Air Force members seeking religious exemptions from the U.S. military's COVID-19 vaccine mandate have provided "significant proof" that the service branch has discriminated against them, a federal appeals court ruled on Sept. 12.
A three-judge panel of the U.S. Court of Appeals for the 6th Circuit said in its decision that plaintiffs had to provide significant proof that the Air Force had a policy to deny all requests for religious exemptions, and all indications are that they have.
"That the Department has granted only a comparative handful of religious exemptions, while granting thousands of medical and administrative ones, is itself at this stage of the case significant proof of discrimination."
Kethledge was joined by Circuit Judges Eric Murphy and John K. Bush, both Trump appointees.
PlaintiffsThe plaintiffs are all members who sought religious exemptions and were deemed by chaplains to hold sincere religious beliefs, although the military still rejected many of their requests. The others haven't received final decisions but expect to be rejected, based on the treatment of like-minded airmen.
The group has said that evidence shows the military systemically denied requests for religious exemptions, denying federal law and the U.S. Constitution.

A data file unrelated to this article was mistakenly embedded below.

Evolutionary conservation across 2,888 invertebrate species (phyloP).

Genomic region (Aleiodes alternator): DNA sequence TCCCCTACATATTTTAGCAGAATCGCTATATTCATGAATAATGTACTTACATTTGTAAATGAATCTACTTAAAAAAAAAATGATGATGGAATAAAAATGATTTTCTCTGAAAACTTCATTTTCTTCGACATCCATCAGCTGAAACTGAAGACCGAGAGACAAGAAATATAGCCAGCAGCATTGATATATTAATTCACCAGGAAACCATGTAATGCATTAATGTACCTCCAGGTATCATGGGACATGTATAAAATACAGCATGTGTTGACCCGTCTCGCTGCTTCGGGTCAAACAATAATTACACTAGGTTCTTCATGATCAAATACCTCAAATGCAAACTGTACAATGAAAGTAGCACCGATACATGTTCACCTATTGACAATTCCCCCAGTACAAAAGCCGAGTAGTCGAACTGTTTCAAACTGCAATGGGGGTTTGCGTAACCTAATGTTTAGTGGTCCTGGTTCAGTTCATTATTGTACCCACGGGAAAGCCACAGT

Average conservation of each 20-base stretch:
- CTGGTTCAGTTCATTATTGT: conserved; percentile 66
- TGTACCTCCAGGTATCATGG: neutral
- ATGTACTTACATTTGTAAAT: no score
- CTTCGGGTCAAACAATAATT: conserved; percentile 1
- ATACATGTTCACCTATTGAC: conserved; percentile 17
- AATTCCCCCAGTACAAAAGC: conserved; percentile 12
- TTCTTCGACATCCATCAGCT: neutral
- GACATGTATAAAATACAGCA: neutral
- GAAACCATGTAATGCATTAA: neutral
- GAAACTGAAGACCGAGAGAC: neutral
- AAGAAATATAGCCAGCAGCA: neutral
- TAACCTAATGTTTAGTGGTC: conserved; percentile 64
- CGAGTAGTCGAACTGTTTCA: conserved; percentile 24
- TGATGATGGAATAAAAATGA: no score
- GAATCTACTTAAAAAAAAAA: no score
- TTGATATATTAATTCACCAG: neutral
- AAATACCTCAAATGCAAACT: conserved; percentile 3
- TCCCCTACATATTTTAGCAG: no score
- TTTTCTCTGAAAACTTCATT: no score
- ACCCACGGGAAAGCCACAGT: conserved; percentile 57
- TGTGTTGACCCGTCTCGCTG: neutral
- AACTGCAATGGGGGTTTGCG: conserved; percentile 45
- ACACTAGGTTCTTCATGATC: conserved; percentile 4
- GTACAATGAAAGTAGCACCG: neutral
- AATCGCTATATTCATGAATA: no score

“This order by the Court of Appeals affirms that the Department of Defense and the Air Force violated religious free exercise rights of service members which is protected under the Religious Freedom Restoration Act and the First Amendment," Mat Staver, founder and chairman of Liberty Counsel, which is representing the plaintiffs, said in a statement.
"This is a great victory for religious freedom, especially for these Air Force service members who love God and love America. These mandates will continue to crumble one by one in the courts."
The court did expedite the Air Force's appeal of the class-wide preliminary injunction, directing the department to file its first brief within two weeks, plaintiffs to file within two weeks after that, and the Air Force to reply to that response within seven days. Oral arguments are scheduled for Oct. 19; a decision is expected in November.